Ajamu Baraka: A Renewed Peace Movement Is the Antidote to Misguided Black Politicians

April 21, 2017

By Glen Ford 

Black Agenda Report


When Maxine Waters goes gung-ho crazy for the War Party, it tells us that the Black political class—overwhelmingly Democrats—are utterly useless to any movement for peace and social justice. In the throes of a terminal case of “Anti-Russia Dementia,” otherwise known as “Putin Derangement Syndrome,” the California congresswoman told a Tax March crowd in front of the U.S. Capitol that President Trump and Russia’s Vladimir Putin somehow conspired to arrange both the chemical event that killed dozens in northern Syria and the U.S. missile strike on a Syrian military airfield that followed.

In an interview with a Huffington Post reporter, Waters said:“I don’t believe there’s any real tension” between
Trump and Putin. “I think they’re putting on a show. And I think Putin is gonna come back and make it look as if he’s gonna hold the line somewhat on Syria now, and then want something in exchange for that—and that exchange is, lift the sanctions.”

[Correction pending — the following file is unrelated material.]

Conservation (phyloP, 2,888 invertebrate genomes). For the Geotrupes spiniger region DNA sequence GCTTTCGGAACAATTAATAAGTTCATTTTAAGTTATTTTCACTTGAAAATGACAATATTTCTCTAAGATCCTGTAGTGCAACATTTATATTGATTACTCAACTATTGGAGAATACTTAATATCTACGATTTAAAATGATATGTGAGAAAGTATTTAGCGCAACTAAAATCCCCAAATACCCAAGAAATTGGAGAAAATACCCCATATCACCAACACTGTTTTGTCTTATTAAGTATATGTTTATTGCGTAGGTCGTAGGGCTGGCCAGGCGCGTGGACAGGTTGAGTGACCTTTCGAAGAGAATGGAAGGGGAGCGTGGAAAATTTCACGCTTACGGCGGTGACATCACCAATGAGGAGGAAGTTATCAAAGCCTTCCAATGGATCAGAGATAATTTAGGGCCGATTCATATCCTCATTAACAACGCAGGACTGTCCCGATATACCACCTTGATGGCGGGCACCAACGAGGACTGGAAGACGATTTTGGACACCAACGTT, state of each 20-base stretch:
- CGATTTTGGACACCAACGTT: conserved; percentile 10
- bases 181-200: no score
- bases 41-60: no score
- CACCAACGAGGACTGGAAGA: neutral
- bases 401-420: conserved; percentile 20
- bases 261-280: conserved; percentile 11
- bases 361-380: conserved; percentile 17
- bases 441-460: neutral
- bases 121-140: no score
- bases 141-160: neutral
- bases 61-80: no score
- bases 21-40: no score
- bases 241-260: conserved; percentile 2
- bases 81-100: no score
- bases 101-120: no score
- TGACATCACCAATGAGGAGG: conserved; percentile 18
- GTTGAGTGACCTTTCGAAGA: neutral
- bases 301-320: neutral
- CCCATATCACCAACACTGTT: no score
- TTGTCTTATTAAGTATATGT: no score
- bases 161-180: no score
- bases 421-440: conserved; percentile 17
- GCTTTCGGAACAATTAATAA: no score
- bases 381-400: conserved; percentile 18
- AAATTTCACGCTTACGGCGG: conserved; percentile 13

Waters has clearly lost her mind, her brain operating at the cartoon level. But, her mental and moral disintegration differs only in degree from that of the Congressional Black Caucus as a body, which has been drifting to the dark side on war ever since the First Black President got his hands on the nuclear button.

Even Barbara Lee, the only member of Congress to vote against the invasion of Afghanistan in 2001, appears to accept the manifestly false allegation that the Syrian military used chemical weapons in al-Qaida-controlled Idlib province. She demands only that the U.S. Congress be allowed to play its part in the aggression.